This week Bjarke Ingels discussed how to revolutionise the housing sector
This week on Dezeen, Danish architect Bjarke Ingels spoke about his housing startup Nabr and how it plans to address "systemic" failures of housing.
According to Ingels, who is the founder of architecture studio BIG and co-founder of Nabr, the "consumer-first housing company" wants to fundamentally transform the housing industry.
Nabr will do so by designing mass-timber blocks using modular construction, which will feature customisable apartments plugged into a cross-laminated structural timber frame.
"This is basically an attempt to apply design, not just to the final product, but to the entire process that delivers our homes," Ingels told Dezeen in an exclusive interview.
In other architecture news, British designer Thomas Heatherwick's studio unveiled 1,000 Trees in Shanghai, its latest project to open to the public. The shopping centre is covered in over 1,000 trees and 250,000 plants and was designed to resemble a mountain clad in greenery.
In an interview with Dezeen, Heatherwick explained that the design was "driven by making something that we hope is engaging people."
"I think the 100,000 people a day are proof that we all need places that trigger a response," he said.
However, in an opinion piece written for Dezeen, architect Philip Oldfield argued that the carbon costs of creating 1,000 Trees outweigh the environmental benefit.
This week, we also peeked inside the house in BBC television series The Girl Before, speaking to production designer Jon Henson about how he created a house that acts "like a fourth character" in the four-part series.
Henson referenced Japanese architecture when designing the house and was drawn in particular to Gosize's F Residence in the Japanese prefecture of Hygo, which was featured on Dezeen in 2019.
In celebration of architect Richard Rogers, who passed away in December, we republished a series of interviews that Dezeen filmed with Rogers in 2013. In the six movies, Rogers discusses his work, starting with an interview in which he speaks of architects' responsibilities to society.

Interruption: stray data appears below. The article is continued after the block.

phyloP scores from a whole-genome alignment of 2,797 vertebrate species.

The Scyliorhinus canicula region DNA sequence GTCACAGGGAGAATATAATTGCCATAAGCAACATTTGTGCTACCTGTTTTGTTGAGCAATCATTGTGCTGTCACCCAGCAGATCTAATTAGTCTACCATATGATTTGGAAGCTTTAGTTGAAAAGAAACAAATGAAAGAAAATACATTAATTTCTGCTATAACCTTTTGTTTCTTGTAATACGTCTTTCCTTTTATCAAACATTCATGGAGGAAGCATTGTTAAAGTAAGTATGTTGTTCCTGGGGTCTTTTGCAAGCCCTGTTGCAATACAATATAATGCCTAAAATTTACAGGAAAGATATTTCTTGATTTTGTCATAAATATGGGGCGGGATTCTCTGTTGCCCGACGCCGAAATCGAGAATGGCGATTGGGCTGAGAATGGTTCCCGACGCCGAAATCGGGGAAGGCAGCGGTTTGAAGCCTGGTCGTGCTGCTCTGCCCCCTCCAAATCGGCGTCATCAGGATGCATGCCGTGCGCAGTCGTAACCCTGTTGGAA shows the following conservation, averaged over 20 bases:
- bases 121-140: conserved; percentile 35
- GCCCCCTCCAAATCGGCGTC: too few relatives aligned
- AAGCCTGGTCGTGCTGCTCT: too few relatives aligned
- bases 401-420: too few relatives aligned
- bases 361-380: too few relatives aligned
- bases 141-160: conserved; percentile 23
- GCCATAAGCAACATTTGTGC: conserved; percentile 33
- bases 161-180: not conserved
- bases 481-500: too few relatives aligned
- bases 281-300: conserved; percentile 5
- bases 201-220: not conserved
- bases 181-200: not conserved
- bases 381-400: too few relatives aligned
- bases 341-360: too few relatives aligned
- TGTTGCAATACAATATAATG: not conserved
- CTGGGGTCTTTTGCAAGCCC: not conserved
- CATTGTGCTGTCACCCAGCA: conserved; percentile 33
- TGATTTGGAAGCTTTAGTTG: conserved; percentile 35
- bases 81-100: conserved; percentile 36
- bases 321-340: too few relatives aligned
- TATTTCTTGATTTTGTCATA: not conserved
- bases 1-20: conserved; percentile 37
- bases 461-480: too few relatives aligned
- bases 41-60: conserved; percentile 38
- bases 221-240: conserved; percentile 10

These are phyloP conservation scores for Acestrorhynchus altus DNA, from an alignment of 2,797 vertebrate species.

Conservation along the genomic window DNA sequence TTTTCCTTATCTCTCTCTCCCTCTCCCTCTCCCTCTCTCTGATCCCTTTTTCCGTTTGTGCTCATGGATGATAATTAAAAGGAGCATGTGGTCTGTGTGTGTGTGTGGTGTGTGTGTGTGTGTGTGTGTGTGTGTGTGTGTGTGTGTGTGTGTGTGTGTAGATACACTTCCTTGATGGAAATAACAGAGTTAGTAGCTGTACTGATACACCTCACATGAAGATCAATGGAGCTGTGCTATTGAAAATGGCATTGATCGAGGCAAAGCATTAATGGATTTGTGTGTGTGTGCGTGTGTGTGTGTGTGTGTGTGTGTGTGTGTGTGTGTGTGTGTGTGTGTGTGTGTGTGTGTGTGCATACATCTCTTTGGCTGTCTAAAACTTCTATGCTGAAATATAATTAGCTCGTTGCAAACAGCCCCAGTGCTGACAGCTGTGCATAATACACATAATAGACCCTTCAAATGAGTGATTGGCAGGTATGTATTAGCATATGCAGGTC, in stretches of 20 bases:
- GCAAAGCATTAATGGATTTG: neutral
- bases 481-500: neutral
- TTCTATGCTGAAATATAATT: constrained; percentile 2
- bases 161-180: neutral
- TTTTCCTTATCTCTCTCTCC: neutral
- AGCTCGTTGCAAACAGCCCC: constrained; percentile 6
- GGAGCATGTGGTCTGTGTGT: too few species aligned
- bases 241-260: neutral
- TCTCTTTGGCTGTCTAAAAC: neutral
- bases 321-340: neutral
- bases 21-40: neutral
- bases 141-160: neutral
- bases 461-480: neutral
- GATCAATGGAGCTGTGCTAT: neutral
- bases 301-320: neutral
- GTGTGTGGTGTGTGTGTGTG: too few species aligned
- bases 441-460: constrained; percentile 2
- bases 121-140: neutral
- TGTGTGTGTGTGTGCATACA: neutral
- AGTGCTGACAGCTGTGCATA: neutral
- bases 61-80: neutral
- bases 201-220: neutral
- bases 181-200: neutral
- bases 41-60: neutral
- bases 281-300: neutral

Other films look at Rogers' design for the Centre Pompidou, the backlash to the Lloyds building in London, how the design of the Leadenhall building was informed by views of St Paul's Cathedral and Rogers' hopes for his legacy.
In design news this week, designer Youyang Song showcased Peelsphere, a biodegradable plant-based material made from fruit peels and algae that was designed as an alternative to leather. The waterproof material can be used to create accessories or bags.
Nottingham furniture designer Mac Collins was named the winner of the inaugural Ralph Saltzman Prize for emerging designers, a new award presented by the Design Museum that aims to "champion new talent and nurture the development of a vibrant design sector".
As the coronavirus pandemic continues to affect architecture and design events, we revealed that Salone del Mobile, the world's biggest and most important furniture fair, is set to announce that it will be held in June instead of April this year according to multiple sources.
Our guide to the twenty-five best design weeks and festivals for 2022 is an up-to-date overview of when design events will take place this year.
Among the most popular projects this week were a university with a walkable roof designed by Sou Fujimoto, a theatre with a multi-faceted red auditorium, and a Tehran office building wrapped in a brick-clad "second skin."
This week's lookbooks focused on kitchen extensions that make spacious additions to homes and interiors featuring verdant indoor trees.
This week on Dezeen is our regular roundup of the week's top news stories. Subscribe to our newsletters to be sure you don't miss anything.